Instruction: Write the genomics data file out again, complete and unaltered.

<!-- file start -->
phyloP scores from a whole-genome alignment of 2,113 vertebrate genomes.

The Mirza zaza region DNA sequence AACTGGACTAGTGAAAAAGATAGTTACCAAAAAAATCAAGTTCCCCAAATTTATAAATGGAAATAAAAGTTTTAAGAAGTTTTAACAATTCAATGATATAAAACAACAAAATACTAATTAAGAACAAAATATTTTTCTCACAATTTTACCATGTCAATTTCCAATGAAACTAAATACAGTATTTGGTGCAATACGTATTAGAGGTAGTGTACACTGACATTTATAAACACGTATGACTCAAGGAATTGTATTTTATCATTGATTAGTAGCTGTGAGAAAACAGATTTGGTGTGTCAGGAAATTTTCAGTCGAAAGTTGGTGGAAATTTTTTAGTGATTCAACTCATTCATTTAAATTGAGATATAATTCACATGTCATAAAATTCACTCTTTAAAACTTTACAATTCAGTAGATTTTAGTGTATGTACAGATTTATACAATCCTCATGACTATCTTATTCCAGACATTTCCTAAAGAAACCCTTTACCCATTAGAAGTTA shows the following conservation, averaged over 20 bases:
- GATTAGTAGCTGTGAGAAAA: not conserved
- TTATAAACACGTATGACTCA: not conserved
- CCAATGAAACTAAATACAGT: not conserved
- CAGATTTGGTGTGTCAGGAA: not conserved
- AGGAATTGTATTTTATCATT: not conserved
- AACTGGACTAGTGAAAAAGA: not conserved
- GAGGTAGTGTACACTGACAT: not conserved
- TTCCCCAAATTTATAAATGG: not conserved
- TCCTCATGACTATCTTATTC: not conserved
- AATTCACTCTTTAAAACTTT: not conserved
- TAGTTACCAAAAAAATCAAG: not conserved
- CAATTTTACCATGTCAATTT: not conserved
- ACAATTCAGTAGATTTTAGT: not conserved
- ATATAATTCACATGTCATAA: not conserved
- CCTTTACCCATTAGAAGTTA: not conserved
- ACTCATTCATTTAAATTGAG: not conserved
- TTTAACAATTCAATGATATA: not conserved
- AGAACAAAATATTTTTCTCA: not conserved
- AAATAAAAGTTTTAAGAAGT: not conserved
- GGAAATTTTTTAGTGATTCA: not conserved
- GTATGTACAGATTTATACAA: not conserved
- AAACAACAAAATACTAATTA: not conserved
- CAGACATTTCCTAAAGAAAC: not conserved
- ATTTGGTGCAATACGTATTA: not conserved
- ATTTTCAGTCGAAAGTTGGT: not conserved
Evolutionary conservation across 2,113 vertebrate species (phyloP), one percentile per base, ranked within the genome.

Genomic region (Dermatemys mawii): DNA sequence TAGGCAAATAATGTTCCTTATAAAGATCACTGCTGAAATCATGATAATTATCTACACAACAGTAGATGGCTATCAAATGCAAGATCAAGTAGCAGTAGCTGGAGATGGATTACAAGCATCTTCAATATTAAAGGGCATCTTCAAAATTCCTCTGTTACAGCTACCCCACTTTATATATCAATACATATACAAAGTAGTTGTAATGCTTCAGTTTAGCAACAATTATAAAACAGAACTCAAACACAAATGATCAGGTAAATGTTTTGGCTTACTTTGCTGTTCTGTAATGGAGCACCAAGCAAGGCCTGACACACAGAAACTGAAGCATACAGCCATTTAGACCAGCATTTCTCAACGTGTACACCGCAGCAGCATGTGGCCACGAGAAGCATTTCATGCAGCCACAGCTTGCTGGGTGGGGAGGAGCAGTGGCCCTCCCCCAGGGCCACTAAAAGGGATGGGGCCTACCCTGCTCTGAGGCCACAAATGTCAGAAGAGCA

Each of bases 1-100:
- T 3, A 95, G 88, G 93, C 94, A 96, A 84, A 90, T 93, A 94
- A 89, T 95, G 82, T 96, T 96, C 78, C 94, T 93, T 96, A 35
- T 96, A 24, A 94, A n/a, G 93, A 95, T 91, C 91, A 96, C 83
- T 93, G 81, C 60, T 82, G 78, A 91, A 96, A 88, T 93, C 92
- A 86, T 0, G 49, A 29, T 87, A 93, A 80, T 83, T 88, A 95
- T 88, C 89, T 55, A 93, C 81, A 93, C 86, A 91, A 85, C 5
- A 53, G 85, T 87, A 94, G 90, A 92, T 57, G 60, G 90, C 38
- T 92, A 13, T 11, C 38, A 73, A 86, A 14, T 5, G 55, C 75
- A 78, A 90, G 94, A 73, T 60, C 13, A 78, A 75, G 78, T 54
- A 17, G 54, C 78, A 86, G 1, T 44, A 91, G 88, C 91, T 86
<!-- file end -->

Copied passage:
phyloP scores from a whole-genome alignment of 2,113 vertebrate genomes.

The Mirza zaza region DNA sequence AACTGGACTAGTGAAAAAGATAGTTACCAAAAAAATCAAGTTCCCCAAATTTATAAATGGAAATAAAAGTTTTAAGAAGTTTTAACAATTCAATGATATAAAACAACAAAATACTAATTAAGAACAAAATATTTTTCTCACAATTTTACCATGTCAATTTCCAATGAAACTAAATACAGTATTTGGTGCAATACGTATTAGAGGTAGTGTACACTGACATTTATAAACACGTATGACTCAAGGAATTGTATTTTATCATTGATTAGTAGCTGTGAGAAAACAGATTTGGTGTGTCAGGAAATTTTCAGTCGAAAGTTGGTGGAAATTTTTTAGTGATTCAACTCATTCATTTAAATTGAGATATAATTCACATGTCATAAAATTCACTCTTTAAAACTTTACAATTCAGTAGATTTTAGTGTATGTACAGATTTATACAATCCTCATGACTATCTTATTCCAGACATTTCCTAAAGAAACCCTTTACCCATTAGAAGTTA shows the following conservation, averaged over 20 bases:
- GATTAGTAGCTGTGAGAAAA: not conserved
- TTATAAACACGTATGACTCA: not conserved
- CCAATGAAACTAAATACAGT: not conserved
- CAGATTTGGTGTGTCAGGAA: not conserved
- AGGAATTGTATTTTATCATT: not conserved
- AACTGGACTAGTGAAAAAGA: not conserved
- GAGGTAGTGTACACTGACAT: not conserved
- TTCCCCAAATTTATAAATGG: not conserved
- TCCTCATGACTATCTTATTC: not conserved
- AATTCACTCTTTAAAACTTT: not conserved
- TAGTTACCAAAAAAATCAAG: not conserved
- CAATTTTACCATGTCAATTT: not conserved
- ACAATTCAGTAGATTTTAGT: not conserved
- ATATAATTCACATGTCATAA: not conserved
- CCTTTACCCATTAGAAGTTA: not conserved
- ACTCATTCATTTAAATTGAG: not conserved
- TTTAACAATTCAATGATATA: not conserved
- AGAACAAAATATTTTTCTCA: not conserved
- AAATAAAAGTTTTAAGAAGT: not conserved
- GGAAATTTTTTAGTGATTCA: not conserved
- GTATGTACAGATTTATACAA: not conserved
- AAACAACAAAATACTAATTA: not conserved
- CAGACATTTCCTAAAGAAAC: not conserved
- ATTTGGTGCAATACGTATTA: not conserved
- ATTTTCAGTCGAAAGTTGGT: not conserved
Evolutionary conservation across 2,113 vertebrate species (phyloP), one percentile per base, ranked within the genome.

Genomic region (Dermatemys mawii): DNA sequence TAGGCAAATAATGTTCCTTATAAAGATCACTGCTGAAATCATGATAATTATCTACACAACAGTAGATGGCTATCAAATGCAAGATCAAGTAGCAGTAGCTGGAGATGGATTACAAGCATCTTCAATATTAAAGGGCATCTTCAAAATTCCTCTGTTACAGCTACCCCACTTTATATATCAATACATATACAAAGTAGTTGTAATGCTTCAGTTTAGCAACAATTATAAAACAGAACTCAAACACAAATGATCAGGTAAATGTTTTGGCTTACTTTGCTGTTCTGTAATGGAGCACCAAGCAAGGCCTGACACACAGAAACTGAAGCATACAGCCATTTAGACCAGCATTTCTCAACGTGTACACCGCAGCAGCATGTGGCCACGAGAAGCATTTCATGCAGCCACAGCTTGCTGGGTGGGGAGGAGCAGTGGCCCTCCCCCAGGGCCACTAAAAGGGATGGGGCCTACCCTGCTCTGAGGCCACAAATGTCAGAAGAGCA

Each of bases 1-100:
- T 3, A 95, G 88, G 93, C 94, A 96, A 84, A 90, T 93, A 94
- A 89, T 95, G 82, T 96, T 96, C 78, C 94, T 93, T 96, A 35
- T 96, A 24, A 94, A n/a, G 93, A 95, T 91, C 91, A 96, C 83
- T 93, G 81, C 60, T 82, G 78, A 91, A 96, A 88, T 93, C 92
- A 86, T 0, G 49, A 29, T 87, A 93, A 80, T 83, T 88, A 95
- T 88, C 89, T 55, A 93, C 81, A 93, C 86, A 91, A 85, C 5
- A 53, G 85, T 87, A 94, G 90, A 92, T 57, G 60, G 90, C 38
- T 92, A 13, T 11, C 38, A 73, A 86, A 14, T 5, G 55, C 75
- A 78, A 90, G 94, A 73, T 60, C 13, A 78, A 75, G 78, T 54
- A 17, G 54, C 78, A 86, G 1, T 44, A 91, G 88, C 91, T 86